When Pope John Paul II spoke at World Youth Day in Toronto a month ago, he touched on the current crisis in the Catholic Church, admonishing his young audience to not be “discouraged by the sins and failings of some.” Instead, “think of the vast majority of dedicated and generous priests and religious whose only wish is to serve and do good.” That most priests and religious are worthy servants of
Imagine a state-run voucher program that allows parents to use their vouchers at any public or private school—a Montessori-style school, say, or a John Dewey–inspired “progressive” school, or an avowedly atheistic school, or a Catholic or Jewish school. Would such a program, by including religious as well as secular schools, constitute an illegal establishment of religion?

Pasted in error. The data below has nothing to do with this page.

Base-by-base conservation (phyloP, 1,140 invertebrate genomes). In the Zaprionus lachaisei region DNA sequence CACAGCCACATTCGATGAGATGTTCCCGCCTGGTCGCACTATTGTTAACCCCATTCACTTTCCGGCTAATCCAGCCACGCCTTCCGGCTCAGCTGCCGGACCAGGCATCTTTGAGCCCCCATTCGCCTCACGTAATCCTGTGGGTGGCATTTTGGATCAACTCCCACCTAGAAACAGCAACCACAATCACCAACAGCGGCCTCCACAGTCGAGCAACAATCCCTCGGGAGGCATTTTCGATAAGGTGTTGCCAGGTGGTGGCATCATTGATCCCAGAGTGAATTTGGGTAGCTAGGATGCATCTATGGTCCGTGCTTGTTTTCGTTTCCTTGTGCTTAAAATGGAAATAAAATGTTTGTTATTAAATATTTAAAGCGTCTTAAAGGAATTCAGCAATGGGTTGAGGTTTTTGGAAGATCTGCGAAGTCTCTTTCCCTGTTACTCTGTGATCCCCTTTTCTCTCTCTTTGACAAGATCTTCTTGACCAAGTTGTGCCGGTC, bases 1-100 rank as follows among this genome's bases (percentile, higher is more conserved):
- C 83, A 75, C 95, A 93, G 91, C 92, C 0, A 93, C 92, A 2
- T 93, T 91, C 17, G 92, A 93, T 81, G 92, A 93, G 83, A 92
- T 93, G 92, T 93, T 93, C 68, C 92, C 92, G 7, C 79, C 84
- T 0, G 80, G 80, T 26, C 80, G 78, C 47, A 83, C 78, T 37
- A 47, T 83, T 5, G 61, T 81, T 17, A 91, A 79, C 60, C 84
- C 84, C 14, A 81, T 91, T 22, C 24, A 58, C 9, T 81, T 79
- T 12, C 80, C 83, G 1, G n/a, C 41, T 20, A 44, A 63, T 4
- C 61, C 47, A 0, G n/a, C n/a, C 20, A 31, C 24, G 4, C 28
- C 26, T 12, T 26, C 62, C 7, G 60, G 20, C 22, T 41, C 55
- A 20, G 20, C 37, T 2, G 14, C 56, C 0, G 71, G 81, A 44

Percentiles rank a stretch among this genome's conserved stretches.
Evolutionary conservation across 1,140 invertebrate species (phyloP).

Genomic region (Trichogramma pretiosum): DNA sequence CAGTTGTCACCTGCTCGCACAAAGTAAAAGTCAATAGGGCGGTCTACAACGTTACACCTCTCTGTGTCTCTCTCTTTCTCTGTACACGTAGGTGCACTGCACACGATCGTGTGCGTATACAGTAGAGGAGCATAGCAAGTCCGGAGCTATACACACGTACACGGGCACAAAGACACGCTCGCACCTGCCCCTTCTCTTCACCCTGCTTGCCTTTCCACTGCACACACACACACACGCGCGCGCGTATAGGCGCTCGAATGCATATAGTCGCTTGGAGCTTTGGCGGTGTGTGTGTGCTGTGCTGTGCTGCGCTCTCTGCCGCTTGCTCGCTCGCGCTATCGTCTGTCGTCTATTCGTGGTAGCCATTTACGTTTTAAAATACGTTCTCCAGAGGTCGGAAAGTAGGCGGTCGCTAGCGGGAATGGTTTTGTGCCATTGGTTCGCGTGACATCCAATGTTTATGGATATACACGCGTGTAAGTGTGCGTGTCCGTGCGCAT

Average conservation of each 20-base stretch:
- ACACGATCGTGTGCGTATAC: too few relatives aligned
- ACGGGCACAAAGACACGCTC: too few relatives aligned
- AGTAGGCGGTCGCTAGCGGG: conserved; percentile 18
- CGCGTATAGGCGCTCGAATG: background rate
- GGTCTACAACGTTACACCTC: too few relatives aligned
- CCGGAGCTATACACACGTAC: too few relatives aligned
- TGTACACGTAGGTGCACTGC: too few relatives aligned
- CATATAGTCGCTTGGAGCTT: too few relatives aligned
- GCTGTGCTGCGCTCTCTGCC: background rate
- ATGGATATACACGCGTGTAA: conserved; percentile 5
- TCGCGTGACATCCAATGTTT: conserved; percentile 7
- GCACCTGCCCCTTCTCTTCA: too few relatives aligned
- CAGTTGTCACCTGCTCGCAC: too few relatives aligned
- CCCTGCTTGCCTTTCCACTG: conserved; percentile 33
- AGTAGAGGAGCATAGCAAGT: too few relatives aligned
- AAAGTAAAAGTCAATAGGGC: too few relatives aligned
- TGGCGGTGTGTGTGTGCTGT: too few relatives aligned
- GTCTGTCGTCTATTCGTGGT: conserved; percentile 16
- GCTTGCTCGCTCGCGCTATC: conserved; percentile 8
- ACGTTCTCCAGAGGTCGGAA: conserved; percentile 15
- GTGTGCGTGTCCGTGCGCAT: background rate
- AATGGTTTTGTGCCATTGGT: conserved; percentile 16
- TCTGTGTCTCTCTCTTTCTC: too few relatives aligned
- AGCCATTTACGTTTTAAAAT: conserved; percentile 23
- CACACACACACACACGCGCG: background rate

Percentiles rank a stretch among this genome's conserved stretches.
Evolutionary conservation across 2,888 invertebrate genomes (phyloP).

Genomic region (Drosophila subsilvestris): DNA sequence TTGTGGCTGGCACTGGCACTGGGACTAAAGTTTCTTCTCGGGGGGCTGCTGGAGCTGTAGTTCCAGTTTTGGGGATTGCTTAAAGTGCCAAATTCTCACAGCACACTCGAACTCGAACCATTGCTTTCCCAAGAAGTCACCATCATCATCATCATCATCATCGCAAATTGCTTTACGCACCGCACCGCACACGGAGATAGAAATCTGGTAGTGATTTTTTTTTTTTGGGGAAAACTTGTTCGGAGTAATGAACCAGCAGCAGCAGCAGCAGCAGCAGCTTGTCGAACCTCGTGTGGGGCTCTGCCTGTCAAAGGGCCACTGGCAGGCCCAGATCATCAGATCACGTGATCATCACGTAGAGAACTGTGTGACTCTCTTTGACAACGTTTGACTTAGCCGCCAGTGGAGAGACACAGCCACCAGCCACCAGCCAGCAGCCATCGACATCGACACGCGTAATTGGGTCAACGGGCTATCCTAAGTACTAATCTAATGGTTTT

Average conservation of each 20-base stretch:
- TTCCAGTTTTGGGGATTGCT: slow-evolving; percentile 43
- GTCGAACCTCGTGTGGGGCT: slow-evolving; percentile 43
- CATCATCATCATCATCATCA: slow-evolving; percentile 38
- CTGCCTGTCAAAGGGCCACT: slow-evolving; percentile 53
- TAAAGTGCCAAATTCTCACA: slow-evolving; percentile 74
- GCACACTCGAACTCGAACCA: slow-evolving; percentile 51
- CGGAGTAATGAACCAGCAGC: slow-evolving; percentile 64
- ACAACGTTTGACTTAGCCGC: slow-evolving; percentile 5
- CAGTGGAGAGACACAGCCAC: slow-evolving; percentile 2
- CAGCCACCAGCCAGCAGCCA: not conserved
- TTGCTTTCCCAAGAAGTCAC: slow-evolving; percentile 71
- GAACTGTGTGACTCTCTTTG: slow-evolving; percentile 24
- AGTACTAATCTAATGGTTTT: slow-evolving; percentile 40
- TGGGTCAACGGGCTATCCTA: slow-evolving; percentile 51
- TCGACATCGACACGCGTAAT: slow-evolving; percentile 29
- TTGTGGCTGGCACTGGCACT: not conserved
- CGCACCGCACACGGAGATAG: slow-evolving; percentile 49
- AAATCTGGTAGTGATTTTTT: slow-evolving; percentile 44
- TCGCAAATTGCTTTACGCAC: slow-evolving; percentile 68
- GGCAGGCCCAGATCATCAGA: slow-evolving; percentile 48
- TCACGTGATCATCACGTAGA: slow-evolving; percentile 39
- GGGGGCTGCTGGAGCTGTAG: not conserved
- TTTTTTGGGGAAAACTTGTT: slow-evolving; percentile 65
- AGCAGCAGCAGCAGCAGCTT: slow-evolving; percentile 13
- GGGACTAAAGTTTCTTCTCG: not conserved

The U.S.’s stated plan to take out Iraqi president Saddam Hussein is deeply troubling. To begin with, the American people, including the leaders of Congress, have not been offered convincing evidence that Hussein is an imminent threat to the security of the U.S. or of Israel or of Iraq’s other neighbors. Further, it is not clear what would happen if Hussein were removed.
A massive public outcry greeted the ruling last month by the Ninth Circuit Court of Appeals declaring that the words “under God” in public school recitations of the Pledge of Allegiance violate the “no establishment of religion” clause of the First Amendment. Congress rushed to condemn the decision. President Bush termed it ridiculous and Senate Majority Leader Tom Daschle called it “just nuts.
A senior Israeli official, listening to President Bush’s June 24 speech outlining U.S. policy on the Middle East, kept waiting to hear what pressure the U.S. was going to apply to Israel. He never heard it mentioned. “I thought all the way through the speech: this is the carrot, now comes the stick,” said the official. But “there was no stick.”